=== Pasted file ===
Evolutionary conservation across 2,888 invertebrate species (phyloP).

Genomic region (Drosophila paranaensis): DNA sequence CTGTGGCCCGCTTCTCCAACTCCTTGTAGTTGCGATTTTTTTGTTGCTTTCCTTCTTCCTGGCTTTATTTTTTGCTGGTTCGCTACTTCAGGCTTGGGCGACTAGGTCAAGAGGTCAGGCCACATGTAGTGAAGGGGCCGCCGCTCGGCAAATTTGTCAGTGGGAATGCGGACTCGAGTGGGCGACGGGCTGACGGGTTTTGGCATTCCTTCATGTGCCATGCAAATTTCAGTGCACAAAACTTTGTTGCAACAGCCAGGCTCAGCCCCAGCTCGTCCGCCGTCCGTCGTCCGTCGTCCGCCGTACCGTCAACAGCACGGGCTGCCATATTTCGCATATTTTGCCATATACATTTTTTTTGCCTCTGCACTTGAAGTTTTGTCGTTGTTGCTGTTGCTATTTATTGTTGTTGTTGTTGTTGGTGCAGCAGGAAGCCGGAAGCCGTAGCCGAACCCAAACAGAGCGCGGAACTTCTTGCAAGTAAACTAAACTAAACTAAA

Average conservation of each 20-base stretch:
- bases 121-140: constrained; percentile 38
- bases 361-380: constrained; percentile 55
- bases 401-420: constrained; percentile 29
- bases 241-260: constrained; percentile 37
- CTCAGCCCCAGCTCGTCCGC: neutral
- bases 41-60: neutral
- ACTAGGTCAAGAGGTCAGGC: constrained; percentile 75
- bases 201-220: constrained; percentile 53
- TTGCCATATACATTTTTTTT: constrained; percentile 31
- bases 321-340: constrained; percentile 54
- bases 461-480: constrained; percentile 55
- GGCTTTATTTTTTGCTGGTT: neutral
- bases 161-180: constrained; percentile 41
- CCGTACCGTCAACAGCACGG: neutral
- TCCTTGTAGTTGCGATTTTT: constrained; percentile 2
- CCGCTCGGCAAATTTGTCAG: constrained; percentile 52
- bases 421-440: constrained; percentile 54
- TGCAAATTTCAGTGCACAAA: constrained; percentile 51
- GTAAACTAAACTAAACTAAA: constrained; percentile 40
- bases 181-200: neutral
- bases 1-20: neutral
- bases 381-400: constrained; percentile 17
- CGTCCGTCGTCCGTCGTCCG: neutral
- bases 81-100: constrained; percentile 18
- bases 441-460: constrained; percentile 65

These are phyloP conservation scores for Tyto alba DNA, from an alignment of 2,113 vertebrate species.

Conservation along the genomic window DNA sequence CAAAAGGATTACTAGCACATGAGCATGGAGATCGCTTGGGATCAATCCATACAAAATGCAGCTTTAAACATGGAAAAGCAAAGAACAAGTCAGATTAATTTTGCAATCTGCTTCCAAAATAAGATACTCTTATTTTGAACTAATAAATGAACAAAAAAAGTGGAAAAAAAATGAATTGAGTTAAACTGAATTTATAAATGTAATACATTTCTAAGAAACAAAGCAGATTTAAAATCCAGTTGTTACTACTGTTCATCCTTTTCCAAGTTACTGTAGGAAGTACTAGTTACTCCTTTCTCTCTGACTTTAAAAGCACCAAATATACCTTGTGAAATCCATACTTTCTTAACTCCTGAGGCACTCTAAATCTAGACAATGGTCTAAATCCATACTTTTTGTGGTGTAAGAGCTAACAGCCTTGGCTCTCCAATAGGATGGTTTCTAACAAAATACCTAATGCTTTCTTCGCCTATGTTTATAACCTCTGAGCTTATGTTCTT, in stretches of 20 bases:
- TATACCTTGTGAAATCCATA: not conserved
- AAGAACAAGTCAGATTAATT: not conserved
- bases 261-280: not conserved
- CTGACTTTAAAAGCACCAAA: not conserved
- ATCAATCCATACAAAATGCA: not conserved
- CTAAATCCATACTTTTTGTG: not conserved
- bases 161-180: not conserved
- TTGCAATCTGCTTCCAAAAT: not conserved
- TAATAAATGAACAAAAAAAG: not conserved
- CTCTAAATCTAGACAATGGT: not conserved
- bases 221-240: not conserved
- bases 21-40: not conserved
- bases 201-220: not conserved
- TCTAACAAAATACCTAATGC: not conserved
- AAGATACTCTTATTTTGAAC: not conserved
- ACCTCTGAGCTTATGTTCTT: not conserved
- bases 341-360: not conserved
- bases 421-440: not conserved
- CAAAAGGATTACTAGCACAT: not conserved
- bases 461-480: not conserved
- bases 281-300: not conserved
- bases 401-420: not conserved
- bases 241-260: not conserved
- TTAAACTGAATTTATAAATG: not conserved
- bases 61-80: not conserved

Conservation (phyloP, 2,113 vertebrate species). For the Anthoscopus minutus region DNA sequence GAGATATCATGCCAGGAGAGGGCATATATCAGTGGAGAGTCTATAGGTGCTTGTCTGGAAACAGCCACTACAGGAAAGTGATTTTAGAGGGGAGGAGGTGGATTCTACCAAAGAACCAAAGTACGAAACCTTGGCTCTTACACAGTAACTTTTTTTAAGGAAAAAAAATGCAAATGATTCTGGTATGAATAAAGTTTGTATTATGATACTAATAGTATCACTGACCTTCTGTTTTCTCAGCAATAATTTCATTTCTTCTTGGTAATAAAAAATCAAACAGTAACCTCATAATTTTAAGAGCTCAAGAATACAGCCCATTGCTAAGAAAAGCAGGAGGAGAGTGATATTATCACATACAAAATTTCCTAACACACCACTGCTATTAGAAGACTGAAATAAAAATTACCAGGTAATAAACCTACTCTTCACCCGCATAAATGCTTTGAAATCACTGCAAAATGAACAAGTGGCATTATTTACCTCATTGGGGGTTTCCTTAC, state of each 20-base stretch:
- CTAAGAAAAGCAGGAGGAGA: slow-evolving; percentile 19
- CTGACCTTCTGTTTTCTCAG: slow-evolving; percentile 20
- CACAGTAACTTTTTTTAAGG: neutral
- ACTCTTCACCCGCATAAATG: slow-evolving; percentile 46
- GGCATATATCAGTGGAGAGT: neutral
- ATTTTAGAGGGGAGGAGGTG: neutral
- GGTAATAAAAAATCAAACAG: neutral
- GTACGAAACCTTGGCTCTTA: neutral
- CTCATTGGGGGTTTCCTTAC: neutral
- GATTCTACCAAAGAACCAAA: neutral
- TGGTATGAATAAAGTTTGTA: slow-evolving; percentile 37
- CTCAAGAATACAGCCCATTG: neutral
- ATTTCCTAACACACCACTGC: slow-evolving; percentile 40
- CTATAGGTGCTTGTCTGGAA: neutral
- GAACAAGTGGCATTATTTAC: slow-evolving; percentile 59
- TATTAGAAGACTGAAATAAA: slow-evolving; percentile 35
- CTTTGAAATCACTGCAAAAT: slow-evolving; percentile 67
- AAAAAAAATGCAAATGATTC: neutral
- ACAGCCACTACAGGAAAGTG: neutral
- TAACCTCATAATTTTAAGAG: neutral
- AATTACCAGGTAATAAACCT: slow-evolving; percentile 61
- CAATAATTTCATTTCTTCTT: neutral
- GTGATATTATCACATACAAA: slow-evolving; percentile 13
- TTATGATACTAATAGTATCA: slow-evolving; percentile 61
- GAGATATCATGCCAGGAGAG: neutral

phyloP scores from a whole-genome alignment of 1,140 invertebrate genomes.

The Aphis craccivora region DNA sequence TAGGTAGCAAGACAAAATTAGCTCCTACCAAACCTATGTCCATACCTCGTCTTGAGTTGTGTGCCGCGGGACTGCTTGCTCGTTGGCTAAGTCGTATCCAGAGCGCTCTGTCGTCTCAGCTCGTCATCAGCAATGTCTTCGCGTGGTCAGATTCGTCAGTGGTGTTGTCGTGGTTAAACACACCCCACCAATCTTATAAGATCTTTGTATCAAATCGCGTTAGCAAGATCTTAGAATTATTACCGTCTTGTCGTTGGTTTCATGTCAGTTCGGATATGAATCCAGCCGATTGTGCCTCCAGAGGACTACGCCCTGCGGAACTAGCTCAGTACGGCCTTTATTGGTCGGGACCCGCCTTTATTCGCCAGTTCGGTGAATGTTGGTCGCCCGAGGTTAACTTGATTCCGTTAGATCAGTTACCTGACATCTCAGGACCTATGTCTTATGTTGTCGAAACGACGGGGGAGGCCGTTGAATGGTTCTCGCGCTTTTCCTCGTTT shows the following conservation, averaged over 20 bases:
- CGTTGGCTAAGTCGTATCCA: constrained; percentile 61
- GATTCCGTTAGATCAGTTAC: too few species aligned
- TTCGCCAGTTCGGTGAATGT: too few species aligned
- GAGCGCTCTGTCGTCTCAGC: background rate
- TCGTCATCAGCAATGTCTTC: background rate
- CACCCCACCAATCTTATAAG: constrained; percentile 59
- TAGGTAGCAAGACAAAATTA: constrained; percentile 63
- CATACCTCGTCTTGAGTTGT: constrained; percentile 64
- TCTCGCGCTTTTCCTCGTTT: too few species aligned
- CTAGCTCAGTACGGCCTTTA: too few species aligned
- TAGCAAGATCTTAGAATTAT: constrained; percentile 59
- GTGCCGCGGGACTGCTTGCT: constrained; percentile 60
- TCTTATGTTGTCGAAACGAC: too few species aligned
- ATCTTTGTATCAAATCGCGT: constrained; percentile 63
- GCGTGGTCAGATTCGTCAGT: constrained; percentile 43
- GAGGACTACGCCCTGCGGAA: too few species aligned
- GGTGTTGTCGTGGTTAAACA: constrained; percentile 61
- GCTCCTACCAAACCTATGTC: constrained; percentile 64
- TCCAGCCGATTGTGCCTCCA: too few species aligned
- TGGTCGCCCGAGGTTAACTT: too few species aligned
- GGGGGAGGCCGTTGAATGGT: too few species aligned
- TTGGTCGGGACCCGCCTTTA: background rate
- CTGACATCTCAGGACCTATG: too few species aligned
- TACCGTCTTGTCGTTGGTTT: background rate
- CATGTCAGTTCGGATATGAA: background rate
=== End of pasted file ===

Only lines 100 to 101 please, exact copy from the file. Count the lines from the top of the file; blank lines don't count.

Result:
- GGTGTTGTCGTGGTTAAACA: constrained; percentile 61
- GCTCCTACCAAACCTATGTC: constrained; percentile 64